Last Wednesday at the Quadrangle Club, the University of Chicago Press awarded its annual Gordon J. Laing Prize to Booth School professor Amir Sufi.
Sufi, the Bruce Lindsey Professor of Economics and Public Policy at the Booth School of Business, won the award for his book House of Debt: How They (and You) Caused the Great Recession, and How We Can Prevent It from Happening Again. He co-authored the book in 2014 with Atif Mian, a professor of economics at Princeton.
“This book is particularly satisfying to read because every time you have a discussion of the financial crisis, it’s always: this is the problem, this is the problem, this is the problem,” University President Robert Zimmer said during his opening remarks. “And the nice thing about this book is that it actually looks at the complex web of underlying interactions of governments, events, and individuals who were in a type of unwilling collaborative dance to create what was a serious problem.”
The University Press presents the Laing award each year to honor a notable faculty member and commemorate the late Gordon J. Laing, editor of the Press during the ’20s and ’30s. This year, the Board of University Publications evaluated over 400 publications, eventually nominating 38 for the prize. After two months of deliberation spearheaded by Chair Eric Slauter, an associate professor of English, the board selected Sufi’s book on the 2007 economic crisis.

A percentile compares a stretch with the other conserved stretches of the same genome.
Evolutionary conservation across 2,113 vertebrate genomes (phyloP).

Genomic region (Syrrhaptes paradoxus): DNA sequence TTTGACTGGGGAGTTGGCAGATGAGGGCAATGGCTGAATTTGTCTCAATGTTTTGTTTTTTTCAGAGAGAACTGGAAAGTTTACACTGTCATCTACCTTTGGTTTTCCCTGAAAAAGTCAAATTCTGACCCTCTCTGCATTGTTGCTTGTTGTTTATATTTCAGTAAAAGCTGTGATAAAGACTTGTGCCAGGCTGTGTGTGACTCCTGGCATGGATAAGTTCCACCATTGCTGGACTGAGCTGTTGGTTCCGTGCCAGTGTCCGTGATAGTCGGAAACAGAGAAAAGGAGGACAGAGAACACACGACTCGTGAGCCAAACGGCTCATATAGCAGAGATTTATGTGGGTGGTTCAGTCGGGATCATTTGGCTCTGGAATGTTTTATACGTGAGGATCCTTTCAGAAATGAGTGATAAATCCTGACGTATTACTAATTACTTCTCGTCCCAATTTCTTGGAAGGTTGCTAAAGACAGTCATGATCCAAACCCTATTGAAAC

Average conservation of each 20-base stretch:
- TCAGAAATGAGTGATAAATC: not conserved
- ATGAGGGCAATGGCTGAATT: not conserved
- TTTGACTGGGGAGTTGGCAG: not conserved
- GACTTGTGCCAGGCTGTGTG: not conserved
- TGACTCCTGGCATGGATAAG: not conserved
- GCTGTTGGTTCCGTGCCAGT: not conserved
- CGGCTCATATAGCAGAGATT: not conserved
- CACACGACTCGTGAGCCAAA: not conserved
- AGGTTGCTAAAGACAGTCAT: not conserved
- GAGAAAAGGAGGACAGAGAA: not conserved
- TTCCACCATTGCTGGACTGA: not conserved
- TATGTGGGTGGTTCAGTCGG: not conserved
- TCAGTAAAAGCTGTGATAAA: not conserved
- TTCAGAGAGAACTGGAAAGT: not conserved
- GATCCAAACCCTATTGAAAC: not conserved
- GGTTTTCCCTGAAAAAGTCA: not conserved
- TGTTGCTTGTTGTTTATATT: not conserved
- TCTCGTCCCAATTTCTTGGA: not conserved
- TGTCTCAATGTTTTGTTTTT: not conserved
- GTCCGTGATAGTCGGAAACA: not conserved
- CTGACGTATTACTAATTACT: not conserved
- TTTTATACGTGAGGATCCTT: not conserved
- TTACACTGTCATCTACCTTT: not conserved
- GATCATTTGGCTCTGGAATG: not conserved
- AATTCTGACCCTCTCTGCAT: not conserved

“We wrote this book because we felt that even though we’d completed all the academic research, the narrative about the Great Recession—while obviously very important to Lehman Brothers and Bear Stearns—lacked the perspective of households and the role that just normal people played in it,” Sufi said.
Sufi and Mian based their narrative on the last seven years of research on the recession, much of which was conducted at Booth. Heavily data-driven, this work takes a macro- and microeconomic look at systemic issues to arrive at actionable conclusions, lending equal weight to famed economists from Milton Friedman to Paul Krugman—polar opposite ends of the economic spectrum.
“It is this scholarly environment and the colleagues here that really push you to think very seriously about the conclusion you’re coming to, which really helped us to come to the conclusion that we did—the backbone of the book,” Sufi said.